The Federal Trade Commission (FTC) Bureau of Competition recently released a revised set of best practices for merger investigations. Despite the many similarities with previous guidance from the FTC and the Department of Justice (DOJ), these new best practices re-emphasise several strategic and effective ways for parties to avoid a request for additional information ('second request') or substantially minimise its burden.
The revised best practices were made available on August 10 2015. They note that FTC staff have seen limited use of the previous guidance issued by the FTC in 2006. This prompted the bureau to issue a revised set of best practices, recognising that more streamlined e-discovery and search techniques may have made the mechanistic reforms contained in the 2006 reforms less relevant. The new best practices shift attention to early advocacy and timing of discussions with FTC staff that can either eliminate a second request or substantially limit the scope.
Revised best practices
Early voluntary provision of information
The best practices emphasise first that counsel and parties should engage with staff early – either during the initial waiting period or even before the filing is made. This proactive interaction to explain key information can help to eliminate the need for a second request or at least narrow the burden of production.
The FTC highlighted the key information that staff almost always ask for to evaluate a transaction early on. Gathering this information expeditiously can accelerate the merger review process.
- strategic and marketing plans for the previous two years (and sometimes longer) in order to capture a pivotal business development or historic event;
- a list of all currently manufactured, marketed or sold products and products in development;
- a list of top 10 customers (and suppliers if relevant), with contact information for customers of overlapping products;
- a list of top competitors, with contact information for competitors that provide overlapping products;
- market share information for overlapping products;
- a list of the type of reports that the company prepares on a regular basis;
- information to assist staff in assessing the proposed merger and the markets involved;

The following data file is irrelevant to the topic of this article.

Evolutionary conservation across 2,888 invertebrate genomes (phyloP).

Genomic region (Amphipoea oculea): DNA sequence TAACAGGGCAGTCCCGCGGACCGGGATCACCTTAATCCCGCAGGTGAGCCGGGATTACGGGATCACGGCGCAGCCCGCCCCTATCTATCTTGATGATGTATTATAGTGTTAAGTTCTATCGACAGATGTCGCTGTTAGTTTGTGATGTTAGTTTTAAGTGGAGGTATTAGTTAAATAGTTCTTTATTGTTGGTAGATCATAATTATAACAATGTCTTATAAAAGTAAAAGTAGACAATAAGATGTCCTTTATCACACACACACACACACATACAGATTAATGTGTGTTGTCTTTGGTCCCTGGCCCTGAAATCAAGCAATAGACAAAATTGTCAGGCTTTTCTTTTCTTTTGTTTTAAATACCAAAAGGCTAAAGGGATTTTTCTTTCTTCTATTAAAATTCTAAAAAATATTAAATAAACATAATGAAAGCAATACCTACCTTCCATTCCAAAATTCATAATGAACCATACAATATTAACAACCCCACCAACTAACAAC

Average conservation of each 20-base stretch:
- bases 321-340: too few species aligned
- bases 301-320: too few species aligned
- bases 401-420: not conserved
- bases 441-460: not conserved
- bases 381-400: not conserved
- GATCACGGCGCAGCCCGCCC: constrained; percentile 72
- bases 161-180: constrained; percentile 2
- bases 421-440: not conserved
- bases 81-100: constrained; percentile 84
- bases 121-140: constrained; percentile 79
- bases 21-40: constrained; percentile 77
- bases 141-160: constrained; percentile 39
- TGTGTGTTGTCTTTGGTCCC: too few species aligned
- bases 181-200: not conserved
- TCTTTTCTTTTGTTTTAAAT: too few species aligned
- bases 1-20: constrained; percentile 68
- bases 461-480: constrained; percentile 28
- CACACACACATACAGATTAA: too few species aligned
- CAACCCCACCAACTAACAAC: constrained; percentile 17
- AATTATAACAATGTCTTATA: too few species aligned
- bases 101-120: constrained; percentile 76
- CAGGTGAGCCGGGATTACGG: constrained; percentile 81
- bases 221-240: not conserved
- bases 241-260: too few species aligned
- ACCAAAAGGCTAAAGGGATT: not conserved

- an organisation chart to help to identify document custodians or candidates for interviews; and
- a data map to identify the types of data available and the relationship between different data sets.
Effective use of withdraw and refile
The best practices reiterate a party's ability to withdraw its Hart–Scott–Rodino filing and refile it to reset the 30-day period and give staff more time to digest any open issues. No additional filing fee is required. This tactic is useful in reducing the likelihood of a second request or otherwise limiting the scope of a second request for transactions that do not appear to require substantial review. In recent years, some agency staff had given conflicting signals on whether a pull and refile was favoured by FTC management and could have any positive effects. This statement confirms that parties can use the pull and refile mechanism when appropriate as a way to provide staff with more time and information that might eliminate the necessity of issuing a second request.
Negotiating the second request
Finally, the best practices highlight the continued importance of communicating with staff to negotiate modifications to the second request in order to reduce the burden on merging parties. For most transactions that receive a second request, open communication and negotiation with staff is vital. These conversations give staff an opportunity to convey their competitive concerns and what information they need, while allowing parties to play an informative role. In addition to the substantive issues, early discussions about custodians, data and documents lead to a more focused review.
With respect to requests for modifications, the best practices note that parties can expect to receive a decision within two business days. The bureau will still issue formal letters granting modifications, but these no longer require the signature of division management. Timing agreement discussions should begin even earlier, especially for transactions that require substantial review. Staff and parties can lay out an investigation plan that considers each side's burdens and needs.
During the last 15 years, both the FTC and DOJ have listened to concerns from the private sector about the rising costs of compliance with second requests and have taken steps to try to reduce the burden and costs imposed on merging parties. Some of these steps have produced positive results, while others have been forgotten over time. Effective counsel have learned that the most productive way to reduce the burden and costs of a second request is to engage with staff on the relevant issues as early as practicable. These new best practices reaffirm that approach.
For further information on this topic please contact Joseph G Krauss at Hogan Lovells US LLP by telephone (+1 202 637 5600) or email (firstname.lastname@example.org). The Hogan Lovells website can be accessed at www.hoganlovells.com.
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